Under the current accounting framework, any bond issued where the company intends to settle the principal amount in cash and any in-the-money amount in net shares receives the following GAAP EPS accounting:
- Interest Expense: Cash coupon plus non-cash interest amount that, when combined with the cash coupon, equals the hypothetical straight debt rate
- Share Dilution: Treasury stock method for any in-the-money amount
The theoretical non-cash interest makes the GAAP EPS impact of the convertible bond similar to that of straight debt (and potentially worse if the stock price appreciates).
The new FASB standard impacts the EPS calculation for bonds that can be settled partly in cash (including net share settlement and “flexible settlement” bonds). Instead of bifurcating the convertible bond into an OID bond and equity option, the full principal amount of the convertible amount would be booked as debt going forward.
For bonds that can only be net share settled, the changes essentially mean that the theoretical non-cash interest expense is eliminated and the share dilution calculation is unchanged. This would lower the interest expense to be the cash coupon only (instead of the full “straight debt rate”). As a result, net share settled convertible bonds will look much more attractive on a relative GAAP EPS basis.
For bonds that allow the issuer a choice of cash, stock, or a combination of both (“Flexible Settlement”), under the proposed change, full stock settlement is assumed. This settlement assumption is regardless of any stated intention to net share settle. For the EPS calculation, the more dilutive of the cash coupon or full share settlement is used (i.e. “If-Converted method of accounting”). Flexible settlement bonds will now have the same EPS impact as bonds that can only be physically settled.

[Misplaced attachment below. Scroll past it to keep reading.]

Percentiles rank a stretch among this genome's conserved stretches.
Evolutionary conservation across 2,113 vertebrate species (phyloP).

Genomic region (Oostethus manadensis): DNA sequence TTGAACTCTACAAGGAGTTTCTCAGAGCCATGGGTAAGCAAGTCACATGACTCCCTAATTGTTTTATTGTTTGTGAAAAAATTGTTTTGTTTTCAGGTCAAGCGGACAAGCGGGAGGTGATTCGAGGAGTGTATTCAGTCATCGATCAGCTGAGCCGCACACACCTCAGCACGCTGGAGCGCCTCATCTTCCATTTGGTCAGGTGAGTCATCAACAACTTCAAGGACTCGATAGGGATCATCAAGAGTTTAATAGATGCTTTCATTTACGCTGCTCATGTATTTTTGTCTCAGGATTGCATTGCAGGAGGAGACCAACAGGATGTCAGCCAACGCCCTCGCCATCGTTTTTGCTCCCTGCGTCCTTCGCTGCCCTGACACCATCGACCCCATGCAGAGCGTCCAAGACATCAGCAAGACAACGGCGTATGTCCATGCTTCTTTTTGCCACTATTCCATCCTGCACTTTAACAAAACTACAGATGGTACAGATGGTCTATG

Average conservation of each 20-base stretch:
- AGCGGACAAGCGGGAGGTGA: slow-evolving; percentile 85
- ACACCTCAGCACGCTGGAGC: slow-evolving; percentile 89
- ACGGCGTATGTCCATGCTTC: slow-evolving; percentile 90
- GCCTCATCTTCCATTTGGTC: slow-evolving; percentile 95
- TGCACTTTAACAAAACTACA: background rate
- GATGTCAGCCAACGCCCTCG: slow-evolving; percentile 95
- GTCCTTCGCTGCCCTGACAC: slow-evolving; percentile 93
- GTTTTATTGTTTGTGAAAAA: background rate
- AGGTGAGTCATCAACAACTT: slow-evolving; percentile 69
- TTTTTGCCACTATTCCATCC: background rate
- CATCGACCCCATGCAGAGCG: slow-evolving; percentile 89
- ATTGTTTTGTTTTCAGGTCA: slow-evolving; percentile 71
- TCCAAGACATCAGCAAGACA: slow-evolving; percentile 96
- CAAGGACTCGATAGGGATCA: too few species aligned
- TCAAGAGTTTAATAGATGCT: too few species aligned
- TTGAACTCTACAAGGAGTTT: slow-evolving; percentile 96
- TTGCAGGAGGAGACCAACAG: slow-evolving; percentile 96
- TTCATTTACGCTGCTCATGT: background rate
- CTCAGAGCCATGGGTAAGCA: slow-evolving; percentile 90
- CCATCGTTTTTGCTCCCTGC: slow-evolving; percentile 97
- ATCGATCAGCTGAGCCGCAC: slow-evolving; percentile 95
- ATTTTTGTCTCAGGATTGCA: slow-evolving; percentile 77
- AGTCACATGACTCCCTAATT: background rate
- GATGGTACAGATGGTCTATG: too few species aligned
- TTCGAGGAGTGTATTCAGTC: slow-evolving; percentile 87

Impact on New Issuances
Most convertibles issued in the last few years have been structured with flexible settlement. With the new standard, issuers that either value the improved GAAP EPS treatment or are certain that they will always settle the principal amount in cash, should consider structuring their convertible as Net Share Settled only. Alternatively, issuers can still issue a bond with flexible settlement (for the time being), but we recommend including a one time irrevocable option in the indenture to change the settlement method to Net Share.
Impact on Outstanding Convertibles
Issuers with flexible settlement bonds that want to avoid adding all the underlying shares to the diluted share count can likely do this unilaterally:
- Most bonds explicitly permit the issuer to irrevocably eliminate one or more settlement methods. This provision can be used to “convert” a Flexible Settlement convertible bond into a Net Share Settled convertible bond
- In the absence of this provision, most indentures allow issuers to make amendments as long as the changes do not adversely affect the rights of investors. Committing to net share settlement merely relinquishes an issuer’s option, so should be permissible under this provision.
For most issuers, this change will be accretive.
Timing of Adoption
Any company that issues a new convertible going forward, or has an outstanding convertible, will have until the fiscal year beginning after December 15, 2021 to adopt the new accounting standard; however, any issuer will be able to early adopt the standard for any fiscal year beginning after December 15, 2020.
The ASU allows entities to adopt the guidance through one of the two following methods:
- Modified Retrospective Method: Apply the changes from the time of adoption; Recognize the cumulative effect of the change as an adjustment to equity at the date of adoption; No need to restate financial statements or EPS for prior periods.
- Fully Retrospective Method: Apply the changes and disclose the effect on net income, any other affected financial statement line item, and any affected per-share amounts for the current period and any prior periods retrospectively adjusted; Recognize the cumulative effect of the change as an adjustment to equity in the first comparative period presented.
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